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Film review: The War With Grandpa *

War With Grandpa

By Nikola Grazdanovic

For people who like Hallmark movies, Tim Hill’s The War with Grandpa will probably be a nice way to pass the time. It’s really hard to think of a stronger adjective than ‘nice’ because I can’t imagine anyone (well, anyone between the age of 9 and 70) who would walk away from this movie with a stronger reaction than ‘nice’. Not a positive strong reaction, at least. The plot is so wafer-thin, the dialogue so formulaic, and the creativity so milquetoast that not even the occasional funny moment or emotional nudge moves the needle too far.

The titular war is declared by Peter (Oakes Fegley), a 12-year-old boy who finds out that his grandfather Ed (Robert De Niro) is moving into his room. This most unwelcome news comes thanks to his mom Sally (Uma Thurman), who invites her dad to move in with them, wanting to reconnect with Ed over the mutual loss of her mom. The rest of the household, comprised of dad Arthur (Rob Riggle), older teenage sister Mia (Laura Marano) and younger, adorable sister Jennifer (Poppy Gagnon), range from indifferent to ecstatic at the thought of living with grandpa Ed. Not Peter. Egged on by his school friends, the grandson declares war in no uncertain terms (written on paper and slipped under the door no less) over property stolen. Ed’s geriatric buddies – Jerry (Christopher Walken) and Danny (Cheech Marin) – take the declaration more seriously than he does at first. But after a couple of Home Alone­ riffs at domestic accidents, it’s game on as Ed starts to retaliate.

A lot of other people, those who don’t like the cliched and bland brand that’s associated with Hallmark, will have a tough time running out of all the various antonyms to ‘nice’ when trying to describe The War with Grandpa. And most of that bitterness, frustration and grief that swirls around in the mind, as the film drudges along through all its calculated and already-done-a-million-times-before plot points and shockingly childish dialogue, has a lot to do with De Niro. The last time I saw De Niro in a movie, it was in Martin Scorsese’s The Irishman. From ruthless gangster in an epic crime saga, to a toothless grandpa in a saggy dramedy that’s only epic in how many times it fails to land a joke. Oh, how the mighty can fall. What makes it even more painful is that Uma Thurman, Christopher Walken, Cheech Marin and yes even Rob Riggle are right behind De Niro, reminding us of what an excellent ensemble of actors have gathered here to be a part of something so beneath their immeasurable collective talent.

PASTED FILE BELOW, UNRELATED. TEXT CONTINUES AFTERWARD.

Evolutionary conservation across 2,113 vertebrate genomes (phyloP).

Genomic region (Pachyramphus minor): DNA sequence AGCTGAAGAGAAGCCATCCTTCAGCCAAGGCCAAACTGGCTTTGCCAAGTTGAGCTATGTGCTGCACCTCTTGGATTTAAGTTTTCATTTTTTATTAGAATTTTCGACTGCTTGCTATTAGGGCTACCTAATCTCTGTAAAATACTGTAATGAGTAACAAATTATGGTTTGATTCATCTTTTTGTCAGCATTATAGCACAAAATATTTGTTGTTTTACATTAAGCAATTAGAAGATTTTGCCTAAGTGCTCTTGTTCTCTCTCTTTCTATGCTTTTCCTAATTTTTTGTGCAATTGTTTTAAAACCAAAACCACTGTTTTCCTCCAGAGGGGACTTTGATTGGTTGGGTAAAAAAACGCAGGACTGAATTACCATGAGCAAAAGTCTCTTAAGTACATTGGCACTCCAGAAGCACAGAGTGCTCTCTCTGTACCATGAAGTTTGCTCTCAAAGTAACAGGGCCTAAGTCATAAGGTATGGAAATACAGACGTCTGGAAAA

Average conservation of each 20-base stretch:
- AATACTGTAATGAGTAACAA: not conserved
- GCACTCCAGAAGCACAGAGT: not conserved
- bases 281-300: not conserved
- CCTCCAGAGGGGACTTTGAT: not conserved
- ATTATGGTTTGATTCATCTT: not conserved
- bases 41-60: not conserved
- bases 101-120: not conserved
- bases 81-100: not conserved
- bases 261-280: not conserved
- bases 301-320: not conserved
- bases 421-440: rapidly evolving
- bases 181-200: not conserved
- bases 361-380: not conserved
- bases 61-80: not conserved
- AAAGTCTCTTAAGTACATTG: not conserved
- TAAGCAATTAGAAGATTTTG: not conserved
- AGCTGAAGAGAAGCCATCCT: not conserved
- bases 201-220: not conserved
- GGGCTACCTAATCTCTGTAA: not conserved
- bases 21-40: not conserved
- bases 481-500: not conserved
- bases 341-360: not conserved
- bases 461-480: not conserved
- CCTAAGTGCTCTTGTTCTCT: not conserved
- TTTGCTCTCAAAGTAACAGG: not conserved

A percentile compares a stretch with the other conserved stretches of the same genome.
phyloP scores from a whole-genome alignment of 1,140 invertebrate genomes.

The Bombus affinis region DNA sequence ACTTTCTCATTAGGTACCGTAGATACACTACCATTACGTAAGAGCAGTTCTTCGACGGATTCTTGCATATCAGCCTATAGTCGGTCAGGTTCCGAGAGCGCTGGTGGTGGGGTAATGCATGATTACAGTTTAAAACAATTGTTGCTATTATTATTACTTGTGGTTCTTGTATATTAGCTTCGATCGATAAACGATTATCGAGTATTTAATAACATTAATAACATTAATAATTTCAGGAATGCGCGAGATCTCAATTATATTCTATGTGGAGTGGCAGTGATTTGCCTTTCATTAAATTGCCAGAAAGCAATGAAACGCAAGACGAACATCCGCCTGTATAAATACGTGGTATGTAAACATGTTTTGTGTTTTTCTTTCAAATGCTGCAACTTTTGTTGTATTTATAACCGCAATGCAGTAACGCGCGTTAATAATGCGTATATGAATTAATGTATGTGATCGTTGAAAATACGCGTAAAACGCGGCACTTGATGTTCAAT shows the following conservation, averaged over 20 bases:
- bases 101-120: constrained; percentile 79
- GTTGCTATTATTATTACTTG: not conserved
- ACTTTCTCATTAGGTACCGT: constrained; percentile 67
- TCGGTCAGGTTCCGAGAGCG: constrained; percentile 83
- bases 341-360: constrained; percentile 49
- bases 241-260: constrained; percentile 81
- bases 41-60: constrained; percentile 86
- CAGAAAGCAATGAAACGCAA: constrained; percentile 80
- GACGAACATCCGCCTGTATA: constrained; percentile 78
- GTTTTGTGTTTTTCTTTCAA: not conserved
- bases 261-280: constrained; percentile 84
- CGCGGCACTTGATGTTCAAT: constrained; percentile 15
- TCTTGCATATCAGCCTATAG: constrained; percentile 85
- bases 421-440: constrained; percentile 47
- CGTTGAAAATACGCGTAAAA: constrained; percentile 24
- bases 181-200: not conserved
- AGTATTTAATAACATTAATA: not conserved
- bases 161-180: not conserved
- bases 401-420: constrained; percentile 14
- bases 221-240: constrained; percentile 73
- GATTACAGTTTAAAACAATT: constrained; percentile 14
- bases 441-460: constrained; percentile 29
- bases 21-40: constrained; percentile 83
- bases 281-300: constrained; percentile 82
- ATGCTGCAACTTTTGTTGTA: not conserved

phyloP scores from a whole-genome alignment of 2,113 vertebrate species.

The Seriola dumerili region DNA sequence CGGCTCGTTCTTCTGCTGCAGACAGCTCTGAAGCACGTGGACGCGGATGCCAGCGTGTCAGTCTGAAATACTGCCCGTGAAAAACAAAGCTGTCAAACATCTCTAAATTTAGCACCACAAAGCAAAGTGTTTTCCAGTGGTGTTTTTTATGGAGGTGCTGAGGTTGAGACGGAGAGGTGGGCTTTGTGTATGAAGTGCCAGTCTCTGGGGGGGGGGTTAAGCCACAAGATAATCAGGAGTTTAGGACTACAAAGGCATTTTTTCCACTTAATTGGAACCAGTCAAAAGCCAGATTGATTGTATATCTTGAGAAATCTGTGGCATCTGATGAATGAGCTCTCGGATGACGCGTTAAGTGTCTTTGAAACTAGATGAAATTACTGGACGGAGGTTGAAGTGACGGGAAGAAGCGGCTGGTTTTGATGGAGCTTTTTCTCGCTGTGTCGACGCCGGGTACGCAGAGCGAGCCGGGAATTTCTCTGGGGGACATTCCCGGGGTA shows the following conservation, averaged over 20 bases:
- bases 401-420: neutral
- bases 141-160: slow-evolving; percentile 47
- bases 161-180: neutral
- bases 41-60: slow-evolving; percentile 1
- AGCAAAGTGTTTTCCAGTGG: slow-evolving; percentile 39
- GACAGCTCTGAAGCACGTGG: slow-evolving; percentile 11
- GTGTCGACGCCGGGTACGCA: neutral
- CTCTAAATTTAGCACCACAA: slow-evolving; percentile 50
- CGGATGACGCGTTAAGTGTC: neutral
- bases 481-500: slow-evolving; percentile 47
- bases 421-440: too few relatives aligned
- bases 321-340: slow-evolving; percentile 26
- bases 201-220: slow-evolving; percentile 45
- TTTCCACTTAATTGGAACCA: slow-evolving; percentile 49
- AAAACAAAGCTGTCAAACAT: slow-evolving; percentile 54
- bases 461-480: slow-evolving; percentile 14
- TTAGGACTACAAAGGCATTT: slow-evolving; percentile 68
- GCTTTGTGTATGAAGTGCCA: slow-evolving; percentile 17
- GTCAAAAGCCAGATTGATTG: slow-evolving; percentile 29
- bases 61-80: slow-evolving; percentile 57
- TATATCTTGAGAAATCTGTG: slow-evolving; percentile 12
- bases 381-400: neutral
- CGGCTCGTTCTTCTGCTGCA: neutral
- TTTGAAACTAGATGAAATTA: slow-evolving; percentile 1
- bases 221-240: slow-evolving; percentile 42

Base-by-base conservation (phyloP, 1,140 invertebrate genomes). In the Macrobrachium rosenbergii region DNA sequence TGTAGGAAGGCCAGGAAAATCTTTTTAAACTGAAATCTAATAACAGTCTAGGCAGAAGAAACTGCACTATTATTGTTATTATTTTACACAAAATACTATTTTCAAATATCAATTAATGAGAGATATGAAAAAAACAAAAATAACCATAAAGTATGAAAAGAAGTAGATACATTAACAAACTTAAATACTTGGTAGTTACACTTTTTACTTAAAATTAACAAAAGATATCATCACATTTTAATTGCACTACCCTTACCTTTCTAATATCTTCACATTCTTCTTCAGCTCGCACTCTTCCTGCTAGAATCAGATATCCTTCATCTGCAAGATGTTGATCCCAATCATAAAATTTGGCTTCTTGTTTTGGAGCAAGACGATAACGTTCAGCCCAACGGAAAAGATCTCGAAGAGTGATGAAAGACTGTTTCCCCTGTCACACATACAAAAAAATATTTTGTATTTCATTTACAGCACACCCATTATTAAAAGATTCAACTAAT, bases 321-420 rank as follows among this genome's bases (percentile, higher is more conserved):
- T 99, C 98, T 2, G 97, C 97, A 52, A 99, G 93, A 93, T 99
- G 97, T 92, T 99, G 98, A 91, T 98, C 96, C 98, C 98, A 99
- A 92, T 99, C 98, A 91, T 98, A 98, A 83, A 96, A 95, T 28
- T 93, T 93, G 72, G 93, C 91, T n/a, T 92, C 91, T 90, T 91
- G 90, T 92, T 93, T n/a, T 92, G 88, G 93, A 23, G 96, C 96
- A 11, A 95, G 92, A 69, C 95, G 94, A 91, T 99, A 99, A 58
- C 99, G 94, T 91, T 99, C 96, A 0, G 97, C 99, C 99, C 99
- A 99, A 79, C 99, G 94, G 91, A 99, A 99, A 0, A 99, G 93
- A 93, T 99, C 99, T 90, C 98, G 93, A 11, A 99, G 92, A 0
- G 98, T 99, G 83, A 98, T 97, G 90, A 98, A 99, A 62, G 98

Crying is what many who have a hard time watching heavyweight actors make silly fools of themselves for a paycheck may want to do. Thankfully, the film is only an hour and a half long, and because it’s so painstakingly calculated to be ‘nice’ you may be caught feeling too guilty to shed a tear. Shades of Home Alone, the TV show phenom Modern Family and the thousand-times-better De Niro comedy Meet the Parents are felt throughout The War with Grandpa. Felt throughout all that slapstick humour, drone spy games and typical family banter around the kitchen table, with at least one pun about marbles that would make Modern Family’s Phil Dunphy giggle like a schoolgirl. Sadly, these shades only serve to remind us of everything Tim Hill’s movie wishes it was.

On a more positive note, The War with Grandpa does have its spurts of genuine, unforced, joy. Seeing Walken dressed in a cap and hoodie intimidating a high-school bully with the bone chilling line “we like fun too”, or Walken again saying goodbye to a dear old friend at a funeral with another killer one-liner that only Walken can deliver in a refreshing way (“Looking good bro”) are certifiable highlights. And it’s impossible for someone like De Niro to not be compelling on screen, even when he has to resort to these types of roles and characters. His dynamic with Riggle will also crack more than a few smiles.

Ultimately however, thinly veiled motifs on war and grief, along with a couple of funny moments, get completely overwhelmed by unoriginal material from start to finish. The War with Grandpa is worthy of a good background movie while you’re doing chores around the house but giving it anything above the lowest score would just feel too disingenuous.



STARRING Robert De Niro, Uma Thurman, Rob Riggle, Oakes Fegley


USA 2020                 95 mins

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